So I guess the moral of this story is that as intriguing as something is because of how complex it may seem to you.  Sometimes its the mystery behind it that prompts that interest.  In the end the cube was actually not that difficult of an idea to grasp, and I’m beginning to think that the same kind discovery can be found in a lot of things that fascinated me, at least the things that I didn’t bother trying to figure out.

Is it really a bad thing?  I wouldn’t say so.  It’s a little like believing in Santa Claus…  once you realize that it is just your mom or dad putting gifts under the tree the magic is gone.  For me, the cube has gone the way of Santa Claus, it has lost its magic.  But just like the tradition of old St. Nick lives on by keeping up the facade when it is time for your own kids to start celebrating Christmas….  I’m sure that one of these days it is possible some kid will see me with my cube, and have the same fascination that I did when I first saw someone solve it…

Wow, did I really compare Santa Claus to a Rubik’s cube?  Yeah, it’s time to try to go to CNA for class. Hopefully, this isn’t the last day I”m going to say that. Later.

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– If This Is It: A Farewell To Education –

It’s 4:00am and I just can’t sleep.  I know this blog usually deals with some kind of insight into some aspect of life or some kind of advice I want to bestow upon my you, the reader.  Lately I have been branching off into more Journalistic pieces like the review of Big Bang Theory and the opinion piece of Cameron’s dive into the Mariana Trench.

But I can’t help but write this blog entry as if it were a page in a personal journal.  This is a throw back to the original purpose of blog’s and what made them so popular in their infancy.  Before the days of Perez Hilton and citizen journalists blogs were essentially an online diary and it is through that approach that I write this entry.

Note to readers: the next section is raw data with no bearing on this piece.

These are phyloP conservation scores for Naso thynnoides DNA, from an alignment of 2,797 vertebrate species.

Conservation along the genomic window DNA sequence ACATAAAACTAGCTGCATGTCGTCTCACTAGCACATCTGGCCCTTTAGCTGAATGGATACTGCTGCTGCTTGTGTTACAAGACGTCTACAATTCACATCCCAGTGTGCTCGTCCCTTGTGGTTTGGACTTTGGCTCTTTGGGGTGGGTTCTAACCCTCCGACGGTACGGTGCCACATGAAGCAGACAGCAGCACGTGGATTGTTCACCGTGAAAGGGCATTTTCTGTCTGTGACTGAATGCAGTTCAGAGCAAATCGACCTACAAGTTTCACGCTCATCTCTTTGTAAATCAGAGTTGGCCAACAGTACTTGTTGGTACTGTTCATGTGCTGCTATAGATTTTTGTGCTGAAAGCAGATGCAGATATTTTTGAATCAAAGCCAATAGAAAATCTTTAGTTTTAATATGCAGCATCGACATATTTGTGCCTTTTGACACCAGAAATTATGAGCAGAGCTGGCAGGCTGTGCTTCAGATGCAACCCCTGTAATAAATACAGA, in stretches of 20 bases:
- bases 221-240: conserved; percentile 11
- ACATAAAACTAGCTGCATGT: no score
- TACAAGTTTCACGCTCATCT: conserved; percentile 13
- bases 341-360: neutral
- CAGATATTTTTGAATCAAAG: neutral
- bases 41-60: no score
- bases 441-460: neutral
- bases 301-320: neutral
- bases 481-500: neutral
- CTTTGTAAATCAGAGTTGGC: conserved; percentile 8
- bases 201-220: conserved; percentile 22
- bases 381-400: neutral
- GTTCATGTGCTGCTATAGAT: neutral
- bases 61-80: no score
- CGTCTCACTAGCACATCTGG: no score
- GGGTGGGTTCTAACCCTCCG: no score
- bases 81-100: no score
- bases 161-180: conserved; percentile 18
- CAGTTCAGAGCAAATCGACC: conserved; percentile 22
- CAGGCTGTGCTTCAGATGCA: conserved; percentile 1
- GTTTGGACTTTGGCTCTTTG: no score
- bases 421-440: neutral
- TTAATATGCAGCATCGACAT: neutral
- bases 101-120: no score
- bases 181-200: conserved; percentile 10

There is a very real possibility that tomorrow afternoon will be my final days in the journalism program.  I may very well be leaving the course.  It’s important to me to get this entry out while I am still technically a student of the College of the North Atlantic.  If the worst happens and I am no longer enrolled this time tomorrow then this night will be my last night spent as a student for the rest of my life.

Do you want to know what the worst part about this really is though? Not that I may not be able to finish the course when I only have a few months left to completion.  The true tragedy that is giving me this insomnia is that I am finally feeling the repercussions of my early life.  The last three semesters and my time in Grenfell is finally coming back to bite me in the ass…. but I am getting the consequences long after the lesson was learned.

I missed classes this week.  January 22nd would have been the birthday of one of the most important people who have ever touched my life.  It would have been her birthday if she didn’t pass away almost a decade ago.  This time is always rough for me, and I don’t feel overly social.  I stayed home, but I did stay on top of my work.  I will be ready to present my story on Tuesday on time.  I didn’t miss any deadlines or due dates… I didn’t mouth off to an instructor… in fact, I did near 100% of the editing for a class project that I am not sure if it was even seen yet.

Tomorrow at 1:30pm I have a meeting with the campus administrator Chris Dohaney, Frank himself, and Nadine the counsellor to “discuss my conduct in the program”… a.k.a.  CNA wants me to tell them why exactly I should stay in the course.  I feel like I wasn’t even given the chance to fall this time around. Nothing has been due yet, I have been working on my projects, and yet this meeting exists because we were coming ever closer to the birthday of the first girl I ever loved and the first person I ever had to say goodbye too… she was way too young to pass away….*sigh*